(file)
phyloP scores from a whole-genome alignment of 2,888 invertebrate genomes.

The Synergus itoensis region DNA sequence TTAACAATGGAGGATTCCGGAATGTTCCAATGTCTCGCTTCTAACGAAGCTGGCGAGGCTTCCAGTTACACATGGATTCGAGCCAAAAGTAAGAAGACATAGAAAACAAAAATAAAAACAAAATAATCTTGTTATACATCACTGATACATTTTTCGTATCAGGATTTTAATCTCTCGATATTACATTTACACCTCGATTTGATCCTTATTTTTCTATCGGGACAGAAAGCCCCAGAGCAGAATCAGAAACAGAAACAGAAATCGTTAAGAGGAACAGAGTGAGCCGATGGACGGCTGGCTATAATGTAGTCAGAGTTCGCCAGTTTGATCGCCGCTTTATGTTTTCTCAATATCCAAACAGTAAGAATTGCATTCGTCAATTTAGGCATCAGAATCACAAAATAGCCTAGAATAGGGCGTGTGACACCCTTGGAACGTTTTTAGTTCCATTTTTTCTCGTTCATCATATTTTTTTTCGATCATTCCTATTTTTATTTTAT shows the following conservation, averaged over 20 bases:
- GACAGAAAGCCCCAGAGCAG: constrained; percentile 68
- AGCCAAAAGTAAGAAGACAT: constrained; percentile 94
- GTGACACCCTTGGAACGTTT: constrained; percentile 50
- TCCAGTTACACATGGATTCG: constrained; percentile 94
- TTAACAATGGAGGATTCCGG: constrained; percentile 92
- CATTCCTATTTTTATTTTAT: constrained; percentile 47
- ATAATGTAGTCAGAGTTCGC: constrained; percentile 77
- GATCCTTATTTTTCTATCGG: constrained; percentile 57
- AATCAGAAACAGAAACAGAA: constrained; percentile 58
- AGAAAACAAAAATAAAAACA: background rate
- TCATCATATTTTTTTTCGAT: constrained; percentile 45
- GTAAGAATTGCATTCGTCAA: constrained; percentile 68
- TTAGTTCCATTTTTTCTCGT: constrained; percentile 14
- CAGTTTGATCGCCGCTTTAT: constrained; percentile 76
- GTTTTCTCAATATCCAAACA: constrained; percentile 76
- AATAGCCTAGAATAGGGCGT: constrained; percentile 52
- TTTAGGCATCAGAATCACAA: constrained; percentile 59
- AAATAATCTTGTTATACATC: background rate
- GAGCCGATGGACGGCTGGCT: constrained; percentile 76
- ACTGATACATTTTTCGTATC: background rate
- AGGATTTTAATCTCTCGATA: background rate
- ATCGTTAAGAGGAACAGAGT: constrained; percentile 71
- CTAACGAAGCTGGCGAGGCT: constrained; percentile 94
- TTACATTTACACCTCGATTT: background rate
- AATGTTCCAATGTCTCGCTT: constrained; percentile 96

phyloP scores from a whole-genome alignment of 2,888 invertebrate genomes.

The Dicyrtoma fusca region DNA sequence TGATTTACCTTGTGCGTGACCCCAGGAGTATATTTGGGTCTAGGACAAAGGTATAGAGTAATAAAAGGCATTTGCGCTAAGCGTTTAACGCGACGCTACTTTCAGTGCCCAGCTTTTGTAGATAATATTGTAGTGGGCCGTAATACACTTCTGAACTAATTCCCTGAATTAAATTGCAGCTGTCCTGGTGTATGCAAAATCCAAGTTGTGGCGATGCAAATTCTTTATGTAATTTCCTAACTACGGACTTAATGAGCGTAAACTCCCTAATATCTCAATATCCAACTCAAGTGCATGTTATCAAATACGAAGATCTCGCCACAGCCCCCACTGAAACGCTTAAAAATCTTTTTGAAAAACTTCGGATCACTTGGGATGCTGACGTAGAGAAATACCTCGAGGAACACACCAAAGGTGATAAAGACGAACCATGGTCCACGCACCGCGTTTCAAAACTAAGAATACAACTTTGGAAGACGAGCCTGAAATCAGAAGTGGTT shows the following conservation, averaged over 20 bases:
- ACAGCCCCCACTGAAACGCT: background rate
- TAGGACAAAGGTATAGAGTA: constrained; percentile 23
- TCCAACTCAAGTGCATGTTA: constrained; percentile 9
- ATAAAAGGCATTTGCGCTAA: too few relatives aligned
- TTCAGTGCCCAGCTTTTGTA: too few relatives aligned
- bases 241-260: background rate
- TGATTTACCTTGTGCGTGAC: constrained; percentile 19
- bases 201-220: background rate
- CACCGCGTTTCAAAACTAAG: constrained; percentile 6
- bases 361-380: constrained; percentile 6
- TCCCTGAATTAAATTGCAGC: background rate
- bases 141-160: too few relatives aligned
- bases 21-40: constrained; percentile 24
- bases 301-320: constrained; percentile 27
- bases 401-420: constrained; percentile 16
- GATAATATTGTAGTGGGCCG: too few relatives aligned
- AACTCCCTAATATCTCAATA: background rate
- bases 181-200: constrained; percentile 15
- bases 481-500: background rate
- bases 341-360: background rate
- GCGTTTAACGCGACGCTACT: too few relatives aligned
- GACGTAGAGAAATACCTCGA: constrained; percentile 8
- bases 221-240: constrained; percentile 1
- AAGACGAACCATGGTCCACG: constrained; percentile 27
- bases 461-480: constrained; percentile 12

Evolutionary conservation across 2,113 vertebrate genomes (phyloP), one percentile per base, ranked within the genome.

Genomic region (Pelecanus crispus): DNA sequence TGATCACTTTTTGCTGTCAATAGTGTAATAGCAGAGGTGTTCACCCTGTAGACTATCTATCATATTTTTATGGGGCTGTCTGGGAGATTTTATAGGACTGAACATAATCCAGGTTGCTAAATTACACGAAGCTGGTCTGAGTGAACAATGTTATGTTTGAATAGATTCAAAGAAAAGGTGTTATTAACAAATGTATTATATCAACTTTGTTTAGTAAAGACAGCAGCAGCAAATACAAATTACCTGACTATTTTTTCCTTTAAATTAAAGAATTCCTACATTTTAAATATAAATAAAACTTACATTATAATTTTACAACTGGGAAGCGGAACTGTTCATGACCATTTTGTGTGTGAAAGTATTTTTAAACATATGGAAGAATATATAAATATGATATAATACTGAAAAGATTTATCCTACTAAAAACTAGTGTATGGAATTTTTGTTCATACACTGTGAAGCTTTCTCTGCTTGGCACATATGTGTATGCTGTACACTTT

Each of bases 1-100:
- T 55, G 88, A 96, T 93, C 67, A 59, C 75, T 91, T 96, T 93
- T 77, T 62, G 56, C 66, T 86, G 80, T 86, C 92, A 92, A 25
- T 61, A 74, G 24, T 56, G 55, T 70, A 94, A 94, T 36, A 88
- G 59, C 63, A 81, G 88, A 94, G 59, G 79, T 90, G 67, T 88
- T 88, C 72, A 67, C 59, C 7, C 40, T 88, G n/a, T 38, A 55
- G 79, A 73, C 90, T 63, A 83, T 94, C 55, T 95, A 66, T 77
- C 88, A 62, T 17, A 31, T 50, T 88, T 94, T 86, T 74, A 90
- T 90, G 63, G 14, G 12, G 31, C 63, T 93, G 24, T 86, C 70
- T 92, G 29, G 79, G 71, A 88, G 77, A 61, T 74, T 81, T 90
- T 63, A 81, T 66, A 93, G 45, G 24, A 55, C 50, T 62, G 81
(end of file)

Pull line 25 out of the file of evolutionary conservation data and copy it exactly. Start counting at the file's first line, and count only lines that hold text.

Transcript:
- CTAACGAAGCTGGCGAGGCT: constrained; percentile 94